These Six Drivers Will Characterize the Markets in 2018
Which factors will shape the financial markets in 2018? The Investment Outlook from Credit Suisse identifies six key drivers which will generate solid, albeit modest, returns.
1. Capex rising
Corporate capital expenditure on equipment and structures («capex») slumped in 2009, as companies reined in spending and expansion plans. Capex has been rebuilding only slowly since then. With business confidence and profits high but capacity constraints tightening, we expect capex to accelerate in 2018, particularly in manufacturing, information technology, transport and warehousing, and utilities.
Higher investment boosts overall economic growth while limiting inflation pressure due to productivity enhancements. This combination is supportive of risk assets. Read more.
2. End to Asset Purchases by the Central Banks
As the economic expansion continues and capacity usage rises, the sustainability of the major central banks’ extremely easy monetary policies is increasingly being called into question. The US Federal Reserve is already contracting its balance sheet, while the European Central Bank is set to taper its asset purchases in 2018.
Tighter money is not always bad for markets as long as it reflects improving growth, but central banks’ movements toward the exit could create significant pockets of volatility in both currencies and stock markets. We expect central banks to proceed with caution, still supporting a favorable trend in financial markets in 2018. Read more.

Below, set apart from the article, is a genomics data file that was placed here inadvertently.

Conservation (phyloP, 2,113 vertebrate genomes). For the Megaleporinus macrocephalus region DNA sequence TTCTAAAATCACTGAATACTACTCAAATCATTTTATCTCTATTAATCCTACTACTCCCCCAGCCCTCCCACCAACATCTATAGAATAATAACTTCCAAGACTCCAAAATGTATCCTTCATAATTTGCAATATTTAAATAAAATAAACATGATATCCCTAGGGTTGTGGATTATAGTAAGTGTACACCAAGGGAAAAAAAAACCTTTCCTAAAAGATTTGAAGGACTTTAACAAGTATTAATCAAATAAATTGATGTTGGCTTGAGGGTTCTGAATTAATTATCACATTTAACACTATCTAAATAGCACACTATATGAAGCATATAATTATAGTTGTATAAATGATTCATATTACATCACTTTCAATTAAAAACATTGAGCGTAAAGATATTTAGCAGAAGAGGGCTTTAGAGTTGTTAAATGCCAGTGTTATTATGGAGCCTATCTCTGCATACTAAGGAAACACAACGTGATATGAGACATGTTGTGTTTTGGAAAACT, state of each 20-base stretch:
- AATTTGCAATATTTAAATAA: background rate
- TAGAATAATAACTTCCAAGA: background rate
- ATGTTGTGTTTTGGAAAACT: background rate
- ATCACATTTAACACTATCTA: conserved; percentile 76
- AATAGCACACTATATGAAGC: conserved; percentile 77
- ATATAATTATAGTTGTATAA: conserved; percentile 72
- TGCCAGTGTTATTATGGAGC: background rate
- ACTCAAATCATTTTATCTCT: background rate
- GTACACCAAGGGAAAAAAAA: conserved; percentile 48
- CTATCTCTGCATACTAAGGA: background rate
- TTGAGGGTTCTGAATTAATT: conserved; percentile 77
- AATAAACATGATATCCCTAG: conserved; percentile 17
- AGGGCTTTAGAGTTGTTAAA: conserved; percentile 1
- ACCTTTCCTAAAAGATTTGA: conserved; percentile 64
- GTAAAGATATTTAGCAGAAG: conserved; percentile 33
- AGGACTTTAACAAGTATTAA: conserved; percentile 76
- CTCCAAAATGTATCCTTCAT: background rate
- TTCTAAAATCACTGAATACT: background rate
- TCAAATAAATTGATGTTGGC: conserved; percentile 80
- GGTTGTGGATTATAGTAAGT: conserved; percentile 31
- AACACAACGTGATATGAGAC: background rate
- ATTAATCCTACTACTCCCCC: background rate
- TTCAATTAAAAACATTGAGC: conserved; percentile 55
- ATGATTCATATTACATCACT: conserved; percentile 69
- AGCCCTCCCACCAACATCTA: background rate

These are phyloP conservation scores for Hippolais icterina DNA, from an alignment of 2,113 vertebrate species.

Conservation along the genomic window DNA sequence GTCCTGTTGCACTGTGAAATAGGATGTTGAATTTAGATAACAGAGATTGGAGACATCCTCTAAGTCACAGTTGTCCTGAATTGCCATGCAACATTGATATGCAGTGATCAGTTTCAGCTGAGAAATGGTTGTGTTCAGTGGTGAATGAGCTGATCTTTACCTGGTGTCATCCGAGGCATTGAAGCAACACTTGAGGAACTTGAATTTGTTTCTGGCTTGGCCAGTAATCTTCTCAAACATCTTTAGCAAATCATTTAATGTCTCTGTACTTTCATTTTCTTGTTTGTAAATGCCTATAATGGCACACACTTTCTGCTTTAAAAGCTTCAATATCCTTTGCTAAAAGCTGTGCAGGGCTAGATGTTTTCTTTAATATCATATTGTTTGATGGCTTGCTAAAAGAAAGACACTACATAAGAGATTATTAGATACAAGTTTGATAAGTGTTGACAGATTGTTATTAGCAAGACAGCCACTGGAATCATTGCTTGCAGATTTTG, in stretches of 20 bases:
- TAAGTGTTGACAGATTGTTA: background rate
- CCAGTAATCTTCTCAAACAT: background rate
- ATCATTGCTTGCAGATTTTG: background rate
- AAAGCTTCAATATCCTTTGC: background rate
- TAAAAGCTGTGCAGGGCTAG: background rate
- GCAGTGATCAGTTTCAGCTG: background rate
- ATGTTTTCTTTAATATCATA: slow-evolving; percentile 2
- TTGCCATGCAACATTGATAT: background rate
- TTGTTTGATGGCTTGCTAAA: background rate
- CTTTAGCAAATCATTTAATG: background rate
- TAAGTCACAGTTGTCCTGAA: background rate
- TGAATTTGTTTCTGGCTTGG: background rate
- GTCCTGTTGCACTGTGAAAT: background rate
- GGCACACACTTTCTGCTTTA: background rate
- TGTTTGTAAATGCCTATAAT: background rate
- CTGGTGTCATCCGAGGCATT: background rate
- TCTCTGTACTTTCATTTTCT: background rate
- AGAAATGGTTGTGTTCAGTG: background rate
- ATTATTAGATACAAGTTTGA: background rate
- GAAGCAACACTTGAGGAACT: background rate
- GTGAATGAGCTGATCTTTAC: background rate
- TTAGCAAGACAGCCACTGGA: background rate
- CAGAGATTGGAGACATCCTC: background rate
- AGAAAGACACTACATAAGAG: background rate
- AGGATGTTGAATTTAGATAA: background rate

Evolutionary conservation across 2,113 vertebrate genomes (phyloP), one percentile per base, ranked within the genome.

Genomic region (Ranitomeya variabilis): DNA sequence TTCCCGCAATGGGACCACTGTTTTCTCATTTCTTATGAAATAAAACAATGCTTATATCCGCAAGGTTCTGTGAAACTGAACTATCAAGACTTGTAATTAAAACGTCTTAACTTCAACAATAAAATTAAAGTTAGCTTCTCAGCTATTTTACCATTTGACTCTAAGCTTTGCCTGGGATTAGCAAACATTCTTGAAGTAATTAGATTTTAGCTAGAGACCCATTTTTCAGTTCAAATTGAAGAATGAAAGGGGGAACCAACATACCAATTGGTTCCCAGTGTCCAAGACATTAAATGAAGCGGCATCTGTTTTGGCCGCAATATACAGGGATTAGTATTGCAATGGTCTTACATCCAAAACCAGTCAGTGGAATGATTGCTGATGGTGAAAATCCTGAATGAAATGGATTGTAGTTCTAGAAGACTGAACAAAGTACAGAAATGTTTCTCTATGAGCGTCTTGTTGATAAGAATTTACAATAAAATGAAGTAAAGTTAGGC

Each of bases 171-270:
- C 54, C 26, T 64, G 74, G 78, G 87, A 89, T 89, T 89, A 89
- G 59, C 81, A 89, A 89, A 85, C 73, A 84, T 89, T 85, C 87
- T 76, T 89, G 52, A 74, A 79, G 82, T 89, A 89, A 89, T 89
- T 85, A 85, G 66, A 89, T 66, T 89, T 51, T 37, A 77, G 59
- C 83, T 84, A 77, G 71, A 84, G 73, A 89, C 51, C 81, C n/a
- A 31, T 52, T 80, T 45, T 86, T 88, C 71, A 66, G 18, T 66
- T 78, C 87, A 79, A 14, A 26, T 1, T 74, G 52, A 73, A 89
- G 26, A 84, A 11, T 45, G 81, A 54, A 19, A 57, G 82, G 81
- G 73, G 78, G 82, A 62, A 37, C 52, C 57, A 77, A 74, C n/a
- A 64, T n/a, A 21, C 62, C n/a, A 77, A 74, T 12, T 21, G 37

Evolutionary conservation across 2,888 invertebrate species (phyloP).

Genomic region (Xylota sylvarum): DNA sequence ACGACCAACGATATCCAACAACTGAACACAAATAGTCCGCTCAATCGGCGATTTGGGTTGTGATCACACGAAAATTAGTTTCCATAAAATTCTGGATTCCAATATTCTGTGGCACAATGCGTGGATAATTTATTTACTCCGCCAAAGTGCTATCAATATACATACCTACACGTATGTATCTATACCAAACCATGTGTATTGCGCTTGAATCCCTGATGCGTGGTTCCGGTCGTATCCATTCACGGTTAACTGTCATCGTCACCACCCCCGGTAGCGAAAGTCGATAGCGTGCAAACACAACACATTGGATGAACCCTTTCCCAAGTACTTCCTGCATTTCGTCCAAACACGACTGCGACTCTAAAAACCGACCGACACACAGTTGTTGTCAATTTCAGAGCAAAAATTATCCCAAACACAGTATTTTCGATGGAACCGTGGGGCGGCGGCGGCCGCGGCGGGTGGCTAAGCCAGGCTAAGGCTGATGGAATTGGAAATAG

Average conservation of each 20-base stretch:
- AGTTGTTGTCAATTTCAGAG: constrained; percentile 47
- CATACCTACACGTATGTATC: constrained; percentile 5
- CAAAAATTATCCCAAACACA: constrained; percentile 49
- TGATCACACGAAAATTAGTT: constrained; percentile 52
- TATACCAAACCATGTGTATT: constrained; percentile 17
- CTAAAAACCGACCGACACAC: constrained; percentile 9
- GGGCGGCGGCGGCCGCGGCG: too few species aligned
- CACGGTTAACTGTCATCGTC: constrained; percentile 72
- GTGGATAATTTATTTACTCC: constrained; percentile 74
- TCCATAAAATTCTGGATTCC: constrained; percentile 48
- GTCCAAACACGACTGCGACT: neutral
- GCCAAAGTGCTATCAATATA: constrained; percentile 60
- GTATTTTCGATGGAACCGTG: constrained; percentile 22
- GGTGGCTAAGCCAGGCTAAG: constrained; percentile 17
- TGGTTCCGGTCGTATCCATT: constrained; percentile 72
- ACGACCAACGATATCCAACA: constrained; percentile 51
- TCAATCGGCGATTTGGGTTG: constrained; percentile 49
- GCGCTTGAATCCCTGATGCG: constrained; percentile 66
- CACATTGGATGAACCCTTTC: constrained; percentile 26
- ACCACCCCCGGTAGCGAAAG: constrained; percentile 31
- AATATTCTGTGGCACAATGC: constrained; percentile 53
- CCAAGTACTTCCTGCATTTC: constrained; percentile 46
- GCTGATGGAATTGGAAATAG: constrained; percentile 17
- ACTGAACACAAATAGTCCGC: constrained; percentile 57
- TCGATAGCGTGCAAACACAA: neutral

3. Resurgence of Merger and Acquisition Activity
Global merger and acquisition (M&A) activity is expected to rise in 2018, encouraged by the strength of the global economy, historically high corporate cash levels, still low financing costs and a proposed tax break for US corporate profit repatriation. The effort to create regional champions in Europe is an additional driver.
Among sectors, healthcare is likely to see the strongest M&A activity globally. In the financial sector, increased pressure for consolidation may also drive merger activity, not least in Europe’s fragmented sector. Read more.
4. Developments in China
After a remarkable credit expansion over the past decade, China’s high corporate debt levels are set to remain a lingering concern in 2018. Any downturn in Chinese growth would be a risk to the global economy and markets.
An apparent policy bias toward stability and credit restraint in China are encouraging, but not without risks for asset prices, the economy and the Chinese renminbi. A growth scare as we saw in 2016 cannot be ruled out, but our base case calls for a steady adjustment process with currency stability. Read more.
5. Investor Complacency
When stock markets rise with extraordinary resilience as in recent years, investors tend to start «herding». Passive investment in stocks tends to rise while perceptions of risks tend to fade, up to the point where there is a correction.
Are investors too complacent now? Despite the remarkable uptrend, sentiment surveys show that the consensus remains quite cautious on stocks, with an unusually large majority of opinions in fact neutral. It may be true that the best time to buy stocks is when others are fearful, but that does not mean one should sell as soon as the market becomes relaxed. Read more.
6. Millennials’ Footprint
Millennials, one of the largest generations in history, are coming of age as consumers, investors and trendsetters. Placing great importance on topics such as sustainability, clean energy and impact investing, Millennials are opening up new opportunities for investors.
In 2018, we see renewable energy, including solar, wind and energy storage systems, as offering strong prospects. In contrast, Millennials’ preferences for online shopping can be expected to keep pressure on the traditional retail sector. Read more.